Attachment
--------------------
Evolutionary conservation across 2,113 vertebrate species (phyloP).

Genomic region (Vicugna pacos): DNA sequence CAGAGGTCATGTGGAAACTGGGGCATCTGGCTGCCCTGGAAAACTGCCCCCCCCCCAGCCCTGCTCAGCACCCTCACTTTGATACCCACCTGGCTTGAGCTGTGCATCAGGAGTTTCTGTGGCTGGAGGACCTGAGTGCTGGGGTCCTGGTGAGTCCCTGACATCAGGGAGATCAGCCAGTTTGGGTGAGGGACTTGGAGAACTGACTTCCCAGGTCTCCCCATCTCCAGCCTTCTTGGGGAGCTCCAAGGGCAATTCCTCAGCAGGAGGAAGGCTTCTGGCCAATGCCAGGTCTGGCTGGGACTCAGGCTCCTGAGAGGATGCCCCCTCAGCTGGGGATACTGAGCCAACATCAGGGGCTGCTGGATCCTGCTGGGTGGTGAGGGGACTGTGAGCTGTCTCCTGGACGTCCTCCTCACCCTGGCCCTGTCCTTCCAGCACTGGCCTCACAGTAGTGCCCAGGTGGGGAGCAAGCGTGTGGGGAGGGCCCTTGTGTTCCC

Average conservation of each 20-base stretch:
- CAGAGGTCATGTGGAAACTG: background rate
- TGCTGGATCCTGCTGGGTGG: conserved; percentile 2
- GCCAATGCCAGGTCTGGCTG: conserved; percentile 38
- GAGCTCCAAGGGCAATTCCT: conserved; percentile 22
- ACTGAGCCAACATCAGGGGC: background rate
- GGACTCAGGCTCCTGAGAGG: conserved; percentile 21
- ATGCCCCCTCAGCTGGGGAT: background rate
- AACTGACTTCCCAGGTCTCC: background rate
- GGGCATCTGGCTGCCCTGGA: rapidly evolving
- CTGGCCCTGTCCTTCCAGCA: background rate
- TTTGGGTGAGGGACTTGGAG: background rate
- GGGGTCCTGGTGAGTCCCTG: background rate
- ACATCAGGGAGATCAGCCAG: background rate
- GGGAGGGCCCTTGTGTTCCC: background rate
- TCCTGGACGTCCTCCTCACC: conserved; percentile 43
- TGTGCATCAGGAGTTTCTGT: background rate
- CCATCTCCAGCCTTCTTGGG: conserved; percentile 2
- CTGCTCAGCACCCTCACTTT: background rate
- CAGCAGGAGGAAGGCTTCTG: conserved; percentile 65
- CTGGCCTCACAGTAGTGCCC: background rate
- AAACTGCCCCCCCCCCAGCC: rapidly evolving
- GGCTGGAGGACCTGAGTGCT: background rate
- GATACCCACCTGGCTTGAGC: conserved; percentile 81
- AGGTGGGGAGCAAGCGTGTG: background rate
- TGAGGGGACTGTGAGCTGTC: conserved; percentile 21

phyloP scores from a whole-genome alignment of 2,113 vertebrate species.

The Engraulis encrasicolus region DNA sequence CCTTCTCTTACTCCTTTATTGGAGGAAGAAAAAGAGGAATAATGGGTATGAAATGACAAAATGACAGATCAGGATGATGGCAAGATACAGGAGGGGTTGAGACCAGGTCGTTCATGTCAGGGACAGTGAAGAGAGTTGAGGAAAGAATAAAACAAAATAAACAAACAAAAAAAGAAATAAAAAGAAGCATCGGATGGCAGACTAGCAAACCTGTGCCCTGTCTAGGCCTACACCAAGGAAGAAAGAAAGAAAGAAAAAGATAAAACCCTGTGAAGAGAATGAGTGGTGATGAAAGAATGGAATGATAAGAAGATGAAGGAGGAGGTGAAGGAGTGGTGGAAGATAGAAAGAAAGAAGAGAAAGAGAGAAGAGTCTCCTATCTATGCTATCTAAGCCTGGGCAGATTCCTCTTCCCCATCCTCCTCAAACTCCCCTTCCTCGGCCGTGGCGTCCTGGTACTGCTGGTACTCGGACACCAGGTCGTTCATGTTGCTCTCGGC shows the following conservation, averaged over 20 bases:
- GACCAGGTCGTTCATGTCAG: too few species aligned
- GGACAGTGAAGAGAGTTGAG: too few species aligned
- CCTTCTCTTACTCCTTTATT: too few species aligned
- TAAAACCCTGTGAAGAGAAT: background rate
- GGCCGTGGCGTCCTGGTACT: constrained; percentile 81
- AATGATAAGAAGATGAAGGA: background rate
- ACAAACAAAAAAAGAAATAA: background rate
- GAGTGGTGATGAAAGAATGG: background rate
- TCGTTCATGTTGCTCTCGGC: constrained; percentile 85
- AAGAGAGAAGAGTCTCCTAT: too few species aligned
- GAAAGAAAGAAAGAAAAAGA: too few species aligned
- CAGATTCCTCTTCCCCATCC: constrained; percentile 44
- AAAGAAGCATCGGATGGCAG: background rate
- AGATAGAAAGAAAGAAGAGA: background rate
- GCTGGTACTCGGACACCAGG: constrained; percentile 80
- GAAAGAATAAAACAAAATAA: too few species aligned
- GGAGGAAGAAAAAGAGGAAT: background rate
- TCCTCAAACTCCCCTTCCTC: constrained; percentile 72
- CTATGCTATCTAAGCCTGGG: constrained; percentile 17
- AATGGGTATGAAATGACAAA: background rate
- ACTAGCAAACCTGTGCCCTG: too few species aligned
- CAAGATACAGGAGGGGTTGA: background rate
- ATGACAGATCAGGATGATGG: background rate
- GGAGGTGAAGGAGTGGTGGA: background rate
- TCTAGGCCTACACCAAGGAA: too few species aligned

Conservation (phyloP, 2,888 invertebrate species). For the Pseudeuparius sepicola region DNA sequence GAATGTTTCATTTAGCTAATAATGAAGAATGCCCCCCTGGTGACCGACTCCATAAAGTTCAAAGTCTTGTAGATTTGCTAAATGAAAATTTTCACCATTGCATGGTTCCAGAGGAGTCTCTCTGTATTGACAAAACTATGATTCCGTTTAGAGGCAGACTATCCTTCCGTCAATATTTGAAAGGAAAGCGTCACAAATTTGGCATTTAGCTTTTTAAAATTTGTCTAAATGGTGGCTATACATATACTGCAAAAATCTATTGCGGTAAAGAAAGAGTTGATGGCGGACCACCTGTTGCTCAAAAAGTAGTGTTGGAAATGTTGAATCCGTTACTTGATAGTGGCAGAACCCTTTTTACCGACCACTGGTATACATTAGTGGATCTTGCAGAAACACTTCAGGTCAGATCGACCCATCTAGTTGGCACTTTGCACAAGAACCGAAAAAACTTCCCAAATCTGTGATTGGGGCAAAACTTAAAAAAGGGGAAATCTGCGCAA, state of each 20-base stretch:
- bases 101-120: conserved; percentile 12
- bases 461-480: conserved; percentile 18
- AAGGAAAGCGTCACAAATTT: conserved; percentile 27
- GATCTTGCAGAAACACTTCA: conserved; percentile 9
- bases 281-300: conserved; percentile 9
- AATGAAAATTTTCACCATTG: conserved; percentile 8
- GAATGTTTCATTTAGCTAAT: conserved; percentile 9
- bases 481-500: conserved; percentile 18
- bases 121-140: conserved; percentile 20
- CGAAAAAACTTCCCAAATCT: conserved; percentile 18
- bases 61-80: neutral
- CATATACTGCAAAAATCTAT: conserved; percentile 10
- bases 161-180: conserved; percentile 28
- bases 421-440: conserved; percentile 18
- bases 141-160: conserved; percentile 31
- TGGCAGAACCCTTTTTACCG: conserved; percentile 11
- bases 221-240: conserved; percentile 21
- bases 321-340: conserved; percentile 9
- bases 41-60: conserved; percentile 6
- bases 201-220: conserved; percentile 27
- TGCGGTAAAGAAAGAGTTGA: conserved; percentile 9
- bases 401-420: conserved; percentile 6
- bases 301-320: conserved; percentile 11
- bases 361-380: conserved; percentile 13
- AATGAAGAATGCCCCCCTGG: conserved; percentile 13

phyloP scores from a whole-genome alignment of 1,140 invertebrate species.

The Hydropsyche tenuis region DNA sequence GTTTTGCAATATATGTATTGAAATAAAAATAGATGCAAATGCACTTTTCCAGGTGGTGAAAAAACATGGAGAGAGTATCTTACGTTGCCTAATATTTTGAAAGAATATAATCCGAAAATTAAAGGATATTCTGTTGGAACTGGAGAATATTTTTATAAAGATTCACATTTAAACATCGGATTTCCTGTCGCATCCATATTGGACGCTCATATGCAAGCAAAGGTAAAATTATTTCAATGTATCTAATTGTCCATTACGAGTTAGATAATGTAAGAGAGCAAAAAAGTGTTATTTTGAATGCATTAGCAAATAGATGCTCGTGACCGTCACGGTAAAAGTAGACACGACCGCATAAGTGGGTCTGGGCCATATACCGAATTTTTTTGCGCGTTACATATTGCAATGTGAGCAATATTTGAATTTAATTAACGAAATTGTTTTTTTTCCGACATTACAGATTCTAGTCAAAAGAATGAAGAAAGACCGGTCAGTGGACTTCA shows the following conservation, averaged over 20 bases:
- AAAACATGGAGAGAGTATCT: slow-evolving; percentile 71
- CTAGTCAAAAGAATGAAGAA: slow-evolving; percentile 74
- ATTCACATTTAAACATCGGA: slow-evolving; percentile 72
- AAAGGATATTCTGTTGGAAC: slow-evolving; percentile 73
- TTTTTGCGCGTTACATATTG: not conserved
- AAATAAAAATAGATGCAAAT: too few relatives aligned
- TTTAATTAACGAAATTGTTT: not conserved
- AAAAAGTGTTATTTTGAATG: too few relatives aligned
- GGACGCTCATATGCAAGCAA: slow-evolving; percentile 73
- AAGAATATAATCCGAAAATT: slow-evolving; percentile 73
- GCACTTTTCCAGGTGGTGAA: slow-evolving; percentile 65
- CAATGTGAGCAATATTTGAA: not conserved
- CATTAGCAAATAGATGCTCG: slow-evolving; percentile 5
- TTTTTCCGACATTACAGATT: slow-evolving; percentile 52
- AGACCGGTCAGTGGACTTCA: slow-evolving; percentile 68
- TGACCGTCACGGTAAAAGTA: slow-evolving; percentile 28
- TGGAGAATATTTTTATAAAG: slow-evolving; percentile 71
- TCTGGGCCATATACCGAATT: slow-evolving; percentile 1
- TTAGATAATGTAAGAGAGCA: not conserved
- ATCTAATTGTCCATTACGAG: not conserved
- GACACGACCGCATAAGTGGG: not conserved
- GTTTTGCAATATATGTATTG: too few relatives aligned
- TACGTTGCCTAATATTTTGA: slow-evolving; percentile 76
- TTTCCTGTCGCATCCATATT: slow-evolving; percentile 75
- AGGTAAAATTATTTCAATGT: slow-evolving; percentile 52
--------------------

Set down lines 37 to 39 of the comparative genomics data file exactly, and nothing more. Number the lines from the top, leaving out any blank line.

- ACAAACAAAAAAAGAAATAA: background rate
- GAGTGGTGATGAAAGAATGG: background rate
- TCGTTCATGTTGCTCTCGGC: constrained; percentile 85